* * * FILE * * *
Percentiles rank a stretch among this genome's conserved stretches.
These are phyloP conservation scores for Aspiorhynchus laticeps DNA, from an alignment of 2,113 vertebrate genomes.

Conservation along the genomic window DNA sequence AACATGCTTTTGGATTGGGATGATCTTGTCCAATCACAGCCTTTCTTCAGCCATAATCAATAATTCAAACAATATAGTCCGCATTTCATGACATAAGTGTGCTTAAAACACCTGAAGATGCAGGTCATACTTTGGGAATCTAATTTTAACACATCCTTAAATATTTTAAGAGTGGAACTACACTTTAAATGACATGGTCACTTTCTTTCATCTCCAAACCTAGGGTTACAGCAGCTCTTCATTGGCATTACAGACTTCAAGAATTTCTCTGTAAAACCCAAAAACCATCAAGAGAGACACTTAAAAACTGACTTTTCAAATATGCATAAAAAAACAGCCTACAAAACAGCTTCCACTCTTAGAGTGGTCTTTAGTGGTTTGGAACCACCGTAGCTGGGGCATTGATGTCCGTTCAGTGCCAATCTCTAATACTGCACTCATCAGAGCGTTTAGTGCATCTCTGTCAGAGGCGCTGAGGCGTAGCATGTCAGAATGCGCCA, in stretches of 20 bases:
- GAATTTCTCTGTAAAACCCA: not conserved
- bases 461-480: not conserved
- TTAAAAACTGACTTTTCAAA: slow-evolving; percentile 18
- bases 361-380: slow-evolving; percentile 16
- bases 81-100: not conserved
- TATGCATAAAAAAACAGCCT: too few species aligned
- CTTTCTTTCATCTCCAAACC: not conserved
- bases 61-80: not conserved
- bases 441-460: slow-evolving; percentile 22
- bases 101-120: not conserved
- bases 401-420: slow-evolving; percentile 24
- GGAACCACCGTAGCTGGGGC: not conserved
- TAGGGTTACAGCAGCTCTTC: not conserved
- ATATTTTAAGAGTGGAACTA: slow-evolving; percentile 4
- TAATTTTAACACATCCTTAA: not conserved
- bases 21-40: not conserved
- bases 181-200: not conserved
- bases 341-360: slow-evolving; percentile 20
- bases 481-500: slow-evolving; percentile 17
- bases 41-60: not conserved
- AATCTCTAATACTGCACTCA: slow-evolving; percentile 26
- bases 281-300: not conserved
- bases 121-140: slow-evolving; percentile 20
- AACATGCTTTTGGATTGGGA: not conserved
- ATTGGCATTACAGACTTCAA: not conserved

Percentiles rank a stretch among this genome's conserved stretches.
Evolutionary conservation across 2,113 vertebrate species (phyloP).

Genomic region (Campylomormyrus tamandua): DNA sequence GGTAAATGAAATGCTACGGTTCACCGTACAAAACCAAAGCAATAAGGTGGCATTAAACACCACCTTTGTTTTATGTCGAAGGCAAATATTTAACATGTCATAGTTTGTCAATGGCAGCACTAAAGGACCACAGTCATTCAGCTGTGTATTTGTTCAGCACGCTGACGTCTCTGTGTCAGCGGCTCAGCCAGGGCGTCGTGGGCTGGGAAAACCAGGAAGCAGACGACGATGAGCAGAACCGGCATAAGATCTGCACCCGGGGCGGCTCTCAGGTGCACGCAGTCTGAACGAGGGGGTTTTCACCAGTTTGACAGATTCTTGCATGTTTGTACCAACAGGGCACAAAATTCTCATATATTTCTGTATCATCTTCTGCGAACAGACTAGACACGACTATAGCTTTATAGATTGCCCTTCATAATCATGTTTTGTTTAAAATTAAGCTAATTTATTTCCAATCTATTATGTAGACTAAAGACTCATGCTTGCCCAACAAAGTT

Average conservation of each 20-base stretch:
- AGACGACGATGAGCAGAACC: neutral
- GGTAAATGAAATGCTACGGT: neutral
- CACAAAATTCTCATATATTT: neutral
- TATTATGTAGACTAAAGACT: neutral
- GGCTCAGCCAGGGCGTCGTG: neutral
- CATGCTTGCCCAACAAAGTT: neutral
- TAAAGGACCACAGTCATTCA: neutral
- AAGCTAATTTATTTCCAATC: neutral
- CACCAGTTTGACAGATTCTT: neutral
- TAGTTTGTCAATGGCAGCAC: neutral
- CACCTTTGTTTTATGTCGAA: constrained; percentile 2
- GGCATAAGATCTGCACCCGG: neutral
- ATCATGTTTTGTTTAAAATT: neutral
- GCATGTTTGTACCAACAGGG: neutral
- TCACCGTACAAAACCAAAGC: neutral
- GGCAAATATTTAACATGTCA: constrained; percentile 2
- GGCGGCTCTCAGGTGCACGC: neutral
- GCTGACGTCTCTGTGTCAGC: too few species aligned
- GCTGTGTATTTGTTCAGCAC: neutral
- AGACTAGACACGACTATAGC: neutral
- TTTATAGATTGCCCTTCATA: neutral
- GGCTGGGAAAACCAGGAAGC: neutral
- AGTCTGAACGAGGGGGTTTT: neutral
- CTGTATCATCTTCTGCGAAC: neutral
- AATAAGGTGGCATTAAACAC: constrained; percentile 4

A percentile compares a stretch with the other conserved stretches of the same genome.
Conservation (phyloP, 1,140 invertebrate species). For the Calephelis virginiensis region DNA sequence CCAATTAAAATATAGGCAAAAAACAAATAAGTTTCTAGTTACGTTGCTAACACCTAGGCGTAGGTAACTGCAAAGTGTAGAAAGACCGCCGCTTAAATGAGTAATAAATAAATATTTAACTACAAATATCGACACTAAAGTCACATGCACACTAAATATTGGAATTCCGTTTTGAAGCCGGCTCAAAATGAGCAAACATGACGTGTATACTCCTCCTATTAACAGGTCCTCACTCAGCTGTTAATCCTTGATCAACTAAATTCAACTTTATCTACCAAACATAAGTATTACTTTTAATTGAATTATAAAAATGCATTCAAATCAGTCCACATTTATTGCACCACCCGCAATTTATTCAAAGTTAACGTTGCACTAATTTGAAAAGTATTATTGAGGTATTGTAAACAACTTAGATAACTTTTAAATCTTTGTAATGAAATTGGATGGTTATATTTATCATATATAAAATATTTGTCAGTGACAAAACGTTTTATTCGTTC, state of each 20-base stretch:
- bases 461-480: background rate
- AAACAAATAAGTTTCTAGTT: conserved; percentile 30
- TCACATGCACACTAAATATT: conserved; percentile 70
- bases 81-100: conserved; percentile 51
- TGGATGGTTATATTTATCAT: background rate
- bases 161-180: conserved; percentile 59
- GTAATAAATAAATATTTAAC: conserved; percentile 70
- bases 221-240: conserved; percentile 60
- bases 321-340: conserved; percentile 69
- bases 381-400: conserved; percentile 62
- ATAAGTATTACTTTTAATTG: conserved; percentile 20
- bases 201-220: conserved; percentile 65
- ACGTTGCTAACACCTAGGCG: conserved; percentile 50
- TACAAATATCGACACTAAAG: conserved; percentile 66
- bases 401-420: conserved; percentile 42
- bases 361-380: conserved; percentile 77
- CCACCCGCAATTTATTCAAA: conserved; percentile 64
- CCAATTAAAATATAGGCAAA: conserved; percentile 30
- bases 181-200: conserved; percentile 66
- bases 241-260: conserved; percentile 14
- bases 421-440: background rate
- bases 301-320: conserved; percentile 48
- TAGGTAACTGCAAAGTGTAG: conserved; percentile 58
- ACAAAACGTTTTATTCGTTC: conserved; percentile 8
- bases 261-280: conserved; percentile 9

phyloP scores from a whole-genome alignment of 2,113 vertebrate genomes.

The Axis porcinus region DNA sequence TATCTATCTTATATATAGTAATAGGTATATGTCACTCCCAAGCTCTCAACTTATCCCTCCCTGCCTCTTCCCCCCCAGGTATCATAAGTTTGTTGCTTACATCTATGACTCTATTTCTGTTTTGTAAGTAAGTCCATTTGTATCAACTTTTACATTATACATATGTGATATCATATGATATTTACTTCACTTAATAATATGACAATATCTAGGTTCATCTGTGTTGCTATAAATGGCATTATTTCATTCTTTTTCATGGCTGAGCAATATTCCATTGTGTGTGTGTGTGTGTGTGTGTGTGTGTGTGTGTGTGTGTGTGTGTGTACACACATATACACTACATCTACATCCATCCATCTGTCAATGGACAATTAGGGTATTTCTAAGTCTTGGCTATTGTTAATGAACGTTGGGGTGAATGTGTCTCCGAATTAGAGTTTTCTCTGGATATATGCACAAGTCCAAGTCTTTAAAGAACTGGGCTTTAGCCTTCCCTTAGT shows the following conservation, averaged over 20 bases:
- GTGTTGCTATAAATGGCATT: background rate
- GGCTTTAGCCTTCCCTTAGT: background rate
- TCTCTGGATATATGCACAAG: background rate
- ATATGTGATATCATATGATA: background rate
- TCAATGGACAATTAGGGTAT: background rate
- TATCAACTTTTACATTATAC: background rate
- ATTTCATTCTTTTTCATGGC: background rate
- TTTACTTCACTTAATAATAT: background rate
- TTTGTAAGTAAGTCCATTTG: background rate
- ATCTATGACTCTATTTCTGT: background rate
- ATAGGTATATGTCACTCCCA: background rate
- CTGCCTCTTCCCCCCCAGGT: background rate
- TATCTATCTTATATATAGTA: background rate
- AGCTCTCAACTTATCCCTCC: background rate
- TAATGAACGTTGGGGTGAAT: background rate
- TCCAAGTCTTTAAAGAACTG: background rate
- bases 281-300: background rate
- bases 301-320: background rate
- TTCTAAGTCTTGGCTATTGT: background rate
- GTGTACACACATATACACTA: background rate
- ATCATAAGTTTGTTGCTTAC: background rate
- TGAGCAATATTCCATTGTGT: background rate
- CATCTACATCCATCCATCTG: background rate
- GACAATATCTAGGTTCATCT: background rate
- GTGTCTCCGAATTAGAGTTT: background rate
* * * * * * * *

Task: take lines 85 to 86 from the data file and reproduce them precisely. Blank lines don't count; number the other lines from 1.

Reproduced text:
phyloP scores from a whole-genome alignment of 2,113 vertebrate genomes.

The Axis porcinus region DNA sequence TATCTATCTTATATATAGTAATAGGTATATGTCACTCCCAAGCTCTCAACTTATCCCTCCCTGCCTCTTCCCCCCCAGGTATCATAAGTTTGTTGCTTACATCTATGACTCTATTTCTGTTTTGTAAGTAAGTCCATTTGTATCAACTTTTACATTATACATATGTGATATCATATGATATTTACTTCACTTAATAATATGACAATATCTAGGTTCATCTGTGTTGCTATAAATGGCATTATTTCATTCTTTTTCATGGCTGAGCAATATTCCATTGTGTGTGTGTGTGTGTGTGTGTGTGTGTGTGTGTGTGTGTGTGTGTGTACACACATATACACTACATCTACATCCATCCATCTGTCAATGGACAATTAGGGTATTTCTAAGTCTTGGCTATTGTTAATGAACGTTGGGGTGAATGTGTCTCCGAATTAGAGTTTTCTCTGGATATATGCACAAGTCCAAGTCTTTAAAGAACTGGGCTTTAGCCTTCCCTTAGT shows the following conservation, averaged over 20 bases: